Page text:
Jamali, V. and Behabtu, N. and Senyuk, B. and Lee, J. A. and Smalyukh, I. I. and van der Schoot, P. and Pasquali, M.. (2015) Experimental realization of crossover in shape and director field of nematic tactoids. Physical Review E, 91 (4).Full text not available from this repository.
Spindle-shaped nematic droplets (tactoids) form in solutions of rod-like molecules at the onset of the liquid crystalline phase. Their unique shape and internal structure result from the interplay of the elastic deformation of the nematic and anisotropic surface forces. The balance of these forces dictates that tactoids must display a continuous variation in aspect ratio and director-field configuration. Yet, such continuous transition has eluded observation for decades: tactoids have displayed either a bipolar configuration with particles aligned parallel to the droplet interface or a homogeneous configuration with particles aligned parallel to the long axis of the tactoid. Here, we report the first observation of the continuous transition in shape and director-field configuration of tactoids in true solutions of carbon nanotubes in chlorosulfonic acid. This observation is possible because the exceptional length of carbon nanotubes shifts the transition to a size range that can be visualized by optical microscopy. Polarization micrographs yield the interfacial and elastic properties of the system. Absorbance anisotropy measurements provide the highest nematic order parameter (S = 0.79) measured to date for a nematic phase of carbon nanotubes at coexistence with its isotropic phase.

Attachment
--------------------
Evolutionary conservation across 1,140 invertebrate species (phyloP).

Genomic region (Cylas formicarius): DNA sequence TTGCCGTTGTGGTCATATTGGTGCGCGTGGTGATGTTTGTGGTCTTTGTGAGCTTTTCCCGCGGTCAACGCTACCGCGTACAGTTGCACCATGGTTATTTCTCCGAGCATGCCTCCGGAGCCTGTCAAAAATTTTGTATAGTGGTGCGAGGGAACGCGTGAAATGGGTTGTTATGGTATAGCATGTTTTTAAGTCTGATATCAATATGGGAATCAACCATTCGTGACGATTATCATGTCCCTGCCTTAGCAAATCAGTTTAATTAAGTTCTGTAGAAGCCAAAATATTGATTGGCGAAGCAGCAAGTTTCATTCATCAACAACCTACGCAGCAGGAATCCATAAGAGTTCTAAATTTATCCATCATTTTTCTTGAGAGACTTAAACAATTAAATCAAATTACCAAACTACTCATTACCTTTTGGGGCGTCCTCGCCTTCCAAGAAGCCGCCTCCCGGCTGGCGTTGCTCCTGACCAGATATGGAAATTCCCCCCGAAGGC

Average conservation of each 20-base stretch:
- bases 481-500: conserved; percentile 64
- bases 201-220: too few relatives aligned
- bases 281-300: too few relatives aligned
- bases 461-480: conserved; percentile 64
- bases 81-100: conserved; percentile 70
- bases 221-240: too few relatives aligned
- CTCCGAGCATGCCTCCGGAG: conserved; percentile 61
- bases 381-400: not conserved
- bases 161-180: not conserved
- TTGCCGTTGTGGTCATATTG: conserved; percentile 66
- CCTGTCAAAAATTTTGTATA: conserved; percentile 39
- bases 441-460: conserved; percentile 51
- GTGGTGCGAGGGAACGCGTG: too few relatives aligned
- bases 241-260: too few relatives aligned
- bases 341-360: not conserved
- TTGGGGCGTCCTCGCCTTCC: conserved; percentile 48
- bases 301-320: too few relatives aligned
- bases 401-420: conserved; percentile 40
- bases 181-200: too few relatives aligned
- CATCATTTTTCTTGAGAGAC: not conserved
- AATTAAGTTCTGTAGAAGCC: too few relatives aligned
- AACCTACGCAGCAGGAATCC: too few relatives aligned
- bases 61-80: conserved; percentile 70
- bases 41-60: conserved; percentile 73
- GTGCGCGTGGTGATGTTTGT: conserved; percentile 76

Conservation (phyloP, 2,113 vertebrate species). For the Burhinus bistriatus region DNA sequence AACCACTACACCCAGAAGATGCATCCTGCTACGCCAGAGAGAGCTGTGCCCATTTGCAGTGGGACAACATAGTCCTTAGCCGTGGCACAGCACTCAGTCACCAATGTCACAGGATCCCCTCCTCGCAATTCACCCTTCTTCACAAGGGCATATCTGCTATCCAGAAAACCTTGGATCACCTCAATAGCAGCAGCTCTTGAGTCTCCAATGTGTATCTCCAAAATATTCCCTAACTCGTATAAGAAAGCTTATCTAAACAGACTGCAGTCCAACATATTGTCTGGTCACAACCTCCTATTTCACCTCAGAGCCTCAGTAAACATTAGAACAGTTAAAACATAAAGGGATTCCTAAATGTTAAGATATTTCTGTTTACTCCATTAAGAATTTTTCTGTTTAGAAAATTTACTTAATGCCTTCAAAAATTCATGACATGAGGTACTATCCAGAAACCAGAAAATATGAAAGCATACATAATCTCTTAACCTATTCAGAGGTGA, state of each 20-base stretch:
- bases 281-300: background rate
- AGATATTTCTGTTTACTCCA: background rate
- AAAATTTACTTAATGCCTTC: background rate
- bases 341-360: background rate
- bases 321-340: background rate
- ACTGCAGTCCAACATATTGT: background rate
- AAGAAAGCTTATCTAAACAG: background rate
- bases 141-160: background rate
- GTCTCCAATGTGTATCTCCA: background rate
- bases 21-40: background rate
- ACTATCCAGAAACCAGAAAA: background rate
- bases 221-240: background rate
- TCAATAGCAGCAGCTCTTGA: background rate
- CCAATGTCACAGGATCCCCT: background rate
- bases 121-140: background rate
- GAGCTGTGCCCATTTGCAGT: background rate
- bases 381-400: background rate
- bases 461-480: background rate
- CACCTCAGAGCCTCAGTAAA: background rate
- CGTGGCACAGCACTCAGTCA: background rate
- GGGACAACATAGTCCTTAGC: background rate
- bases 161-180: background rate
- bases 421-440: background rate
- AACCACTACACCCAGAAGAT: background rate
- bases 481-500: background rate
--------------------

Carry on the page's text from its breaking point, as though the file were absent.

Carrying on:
|Additional Information:||ISI Document Delivery No.: CG7DXTimes Cited: 0Cited Reference Count: 41Jamali, Vida Behabtu, Natnael Senyuk, Bohdan Lee, J. Alex Smalyukh, Ivan I. van der Schoot, Paul Pasquali, MatteoTeijin Aramid; Air Force Office of Scientific Research FA9550-09-1-0590; Welch Foundation C-1668; US Department of Energy, Office of Basic Energy Sciences, Division of Materials Sciences and Engineering grants; National Science Foundation Nanoscale Science and Engineering Center CMMI-0531171, CMMI-1031171; ICAMThis work was financially supported by Teijin Aramid, Air Force Office of Scientific Research (Grant No. FA9550-09-1-0590), the Welch Foundation (Grant No. C-1668), and US Department of Energy, Office of Basic Energy Sciences, Division of Materials Sciences and Engineering grants. B.S. acknowledges the support of ICAM Branch Contributions. J.A.L. was supported by the National Science Foundation Nanoscale Science and Engineering Center under Grants No. CMMI-0531171 and No. CMMI-1031171. We thank Dr. Philippe Poulin, Peter Prinsen, and Robert Pinnick for helpful comments.Amer physical socCollege pk|
|Collections:||Nanomanufacturing Research Collection > Nanomanufacturing Nanoscale Science and Engineering Centers > Center for Hierarchical Manufacturing|
|Depositing User:||Robert Stevens|
|Date Deposited:||12 Nov 2015 18:38|
|Last Modified:||12 Nov 2015 18:38|
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